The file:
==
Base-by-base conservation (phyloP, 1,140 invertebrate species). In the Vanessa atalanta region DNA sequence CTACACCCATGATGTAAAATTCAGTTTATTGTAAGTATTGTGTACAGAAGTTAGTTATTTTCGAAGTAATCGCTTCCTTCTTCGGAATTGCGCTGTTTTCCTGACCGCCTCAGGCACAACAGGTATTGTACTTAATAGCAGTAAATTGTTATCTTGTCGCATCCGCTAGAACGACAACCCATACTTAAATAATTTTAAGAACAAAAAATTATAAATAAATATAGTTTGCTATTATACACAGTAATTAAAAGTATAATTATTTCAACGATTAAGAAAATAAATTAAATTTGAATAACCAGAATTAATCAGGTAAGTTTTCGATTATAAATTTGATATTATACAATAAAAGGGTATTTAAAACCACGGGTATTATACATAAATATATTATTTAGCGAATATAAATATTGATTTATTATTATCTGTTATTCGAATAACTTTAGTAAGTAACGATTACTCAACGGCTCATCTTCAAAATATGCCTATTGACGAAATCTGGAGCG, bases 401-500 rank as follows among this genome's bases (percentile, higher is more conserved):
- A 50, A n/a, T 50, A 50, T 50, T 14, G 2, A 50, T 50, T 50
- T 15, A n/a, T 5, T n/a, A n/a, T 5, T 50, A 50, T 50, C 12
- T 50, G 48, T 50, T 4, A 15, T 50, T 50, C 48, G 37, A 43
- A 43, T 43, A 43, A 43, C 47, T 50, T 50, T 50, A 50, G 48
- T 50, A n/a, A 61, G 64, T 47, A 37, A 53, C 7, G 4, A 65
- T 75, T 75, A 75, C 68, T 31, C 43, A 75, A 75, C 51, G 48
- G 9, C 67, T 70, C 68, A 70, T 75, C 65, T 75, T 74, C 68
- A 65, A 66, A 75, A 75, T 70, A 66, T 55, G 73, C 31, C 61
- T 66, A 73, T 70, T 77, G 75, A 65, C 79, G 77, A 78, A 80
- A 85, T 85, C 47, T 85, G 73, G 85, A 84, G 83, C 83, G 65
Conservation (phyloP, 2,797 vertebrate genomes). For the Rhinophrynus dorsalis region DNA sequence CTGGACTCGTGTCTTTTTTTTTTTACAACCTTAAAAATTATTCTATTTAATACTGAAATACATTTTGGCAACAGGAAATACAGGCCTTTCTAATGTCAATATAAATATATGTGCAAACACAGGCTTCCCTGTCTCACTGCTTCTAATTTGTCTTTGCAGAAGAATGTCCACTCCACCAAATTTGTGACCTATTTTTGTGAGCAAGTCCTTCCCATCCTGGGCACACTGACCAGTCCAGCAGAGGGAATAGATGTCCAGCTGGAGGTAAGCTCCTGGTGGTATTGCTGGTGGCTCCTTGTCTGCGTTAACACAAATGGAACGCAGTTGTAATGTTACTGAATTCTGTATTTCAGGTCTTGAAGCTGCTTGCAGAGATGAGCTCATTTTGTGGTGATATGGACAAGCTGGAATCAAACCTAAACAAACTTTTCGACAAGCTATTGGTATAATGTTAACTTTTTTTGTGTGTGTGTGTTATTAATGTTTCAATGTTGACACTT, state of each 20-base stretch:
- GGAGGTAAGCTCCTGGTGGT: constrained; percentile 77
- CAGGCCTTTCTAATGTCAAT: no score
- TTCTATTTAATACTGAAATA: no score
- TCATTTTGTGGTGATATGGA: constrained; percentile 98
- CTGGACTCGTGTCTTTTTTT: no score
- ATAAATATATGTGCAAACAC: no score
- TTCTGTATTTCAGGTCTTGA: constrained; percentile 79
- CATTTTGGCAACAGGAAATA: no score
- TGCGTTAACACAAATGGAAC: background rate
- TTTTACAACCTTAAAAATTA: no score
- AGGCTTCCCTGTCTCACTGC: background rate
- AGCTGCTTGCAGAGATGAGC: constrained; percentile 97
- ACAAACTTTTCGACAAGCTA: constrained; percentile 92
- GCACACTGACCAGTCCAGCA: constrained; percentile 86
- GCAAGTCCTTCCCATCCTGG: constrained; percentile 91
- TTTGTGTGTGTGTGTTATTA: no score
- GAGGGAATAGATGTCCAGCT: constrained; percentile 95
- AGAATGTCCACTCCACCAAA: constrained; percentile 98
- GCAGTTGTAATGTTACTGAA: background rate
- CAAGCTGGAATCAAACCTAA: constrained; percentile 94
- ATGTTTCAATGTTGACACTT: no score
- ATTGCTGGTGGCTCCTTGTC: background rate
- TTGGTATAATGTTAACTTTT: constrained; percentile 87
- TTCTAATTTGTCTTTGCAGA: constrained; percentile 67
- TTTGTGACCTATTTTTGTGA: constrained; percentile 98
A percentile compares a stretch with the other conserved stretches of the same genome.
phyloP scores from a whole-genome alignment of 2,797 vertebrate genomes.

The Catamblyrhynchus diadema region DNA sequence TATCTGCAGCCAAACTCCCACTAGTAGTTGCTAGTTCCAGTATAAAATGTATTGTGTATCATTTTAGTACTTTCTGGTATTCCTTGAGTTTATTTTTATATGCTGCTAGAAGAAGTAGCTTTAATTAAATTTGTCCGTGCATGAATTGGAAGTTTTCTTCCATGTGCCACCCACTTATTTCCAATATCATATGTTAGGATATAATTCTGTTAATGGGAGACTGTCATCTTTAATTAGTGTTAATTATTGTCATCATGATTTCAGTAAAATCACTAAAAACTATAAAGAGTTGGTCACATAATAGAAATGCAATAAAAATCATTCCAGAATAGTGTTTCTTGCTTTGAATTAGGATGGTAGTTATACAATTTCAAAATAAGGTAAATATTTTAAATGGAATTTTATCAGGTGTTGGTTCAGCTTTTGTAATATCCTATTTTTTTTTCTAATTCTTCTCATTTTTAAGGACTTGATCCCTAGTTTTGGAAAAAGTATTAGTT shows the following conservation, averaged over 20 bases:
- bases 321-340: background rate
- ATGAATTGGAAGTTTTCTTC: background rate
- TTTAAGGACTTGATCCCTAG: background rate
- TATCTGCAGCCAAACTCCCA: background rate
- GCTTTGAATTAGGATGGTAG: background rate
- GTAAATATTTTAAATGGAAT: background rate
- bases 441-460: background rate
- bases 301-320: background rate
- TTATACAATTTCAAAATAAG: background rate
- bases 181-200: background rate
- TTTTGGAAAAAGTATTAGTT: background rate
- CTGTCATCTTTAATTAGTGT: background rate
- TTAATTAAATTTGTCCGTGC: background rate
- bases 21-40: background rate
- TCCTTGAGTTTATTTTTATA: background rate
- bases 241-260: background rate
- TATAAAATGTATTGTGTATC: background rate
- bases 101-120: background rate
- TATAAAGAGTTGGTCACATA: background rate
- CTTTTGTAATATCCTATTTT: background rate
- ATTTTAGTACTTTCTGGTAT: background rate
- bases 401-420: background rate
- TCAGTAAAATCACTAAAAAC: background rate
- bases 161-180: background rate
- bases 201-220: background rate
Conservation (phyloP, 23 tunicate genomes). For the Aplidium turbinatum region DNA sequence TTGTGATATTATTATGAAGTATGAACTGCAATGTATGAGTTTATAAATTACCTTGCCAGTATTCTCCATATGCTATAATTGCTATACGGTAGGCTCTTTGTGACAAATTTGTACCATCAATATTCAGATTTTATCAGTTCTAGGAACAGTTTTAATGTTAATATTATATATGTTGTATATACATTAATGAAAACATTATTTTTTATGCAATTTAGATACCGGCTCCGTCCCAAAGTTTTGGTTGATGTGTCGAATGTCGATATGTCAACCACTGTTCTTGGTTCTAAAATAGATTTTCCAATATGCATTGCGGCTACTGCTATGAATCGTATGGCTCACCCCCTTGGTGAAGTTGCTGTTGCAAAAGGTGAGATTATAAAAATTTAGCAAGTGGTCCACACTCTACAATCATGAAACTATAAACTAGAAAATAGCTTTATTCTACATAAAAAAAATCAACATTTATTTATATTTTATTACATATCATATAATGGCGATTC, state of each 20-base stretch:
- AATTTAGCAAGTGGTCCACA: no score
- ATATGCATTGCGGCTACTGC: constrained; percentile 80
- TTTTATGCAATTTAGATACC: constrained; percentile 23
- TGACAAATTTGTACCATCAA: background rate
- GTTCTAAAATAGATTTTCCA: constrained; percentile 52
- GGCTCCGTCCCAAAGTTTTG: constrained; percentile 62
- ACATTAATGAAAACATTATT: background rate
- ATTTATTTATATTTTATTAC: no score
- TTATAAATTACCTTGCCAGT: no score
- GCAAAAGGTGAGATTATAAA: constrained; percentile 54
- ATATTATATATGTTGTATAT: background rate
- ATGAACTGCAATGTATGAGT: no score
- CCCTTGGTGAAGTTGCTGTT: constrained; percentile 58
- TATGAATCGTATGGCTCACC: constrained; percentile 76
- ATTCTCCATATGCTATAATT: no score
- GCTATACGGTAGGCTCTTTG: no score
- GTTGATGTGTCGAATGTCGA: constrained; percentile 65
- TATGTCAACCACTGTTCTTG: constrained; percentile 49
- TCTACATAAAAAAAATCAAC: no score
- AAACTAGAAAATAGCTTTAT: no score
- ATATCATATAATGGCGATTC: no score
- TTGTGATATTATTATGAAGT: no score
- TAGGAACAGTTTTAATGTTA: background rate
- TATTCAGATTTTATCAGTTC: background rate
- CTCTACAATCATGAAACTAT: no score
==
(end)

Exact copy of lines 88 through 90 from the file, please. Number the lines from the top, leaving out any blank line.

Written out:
- TTGTGATATTATTATGAAGT: no score
- TAGGAACAGTTTTAATGTTA: background rate
- TATTCAGATTTTATCAGTTC: background rate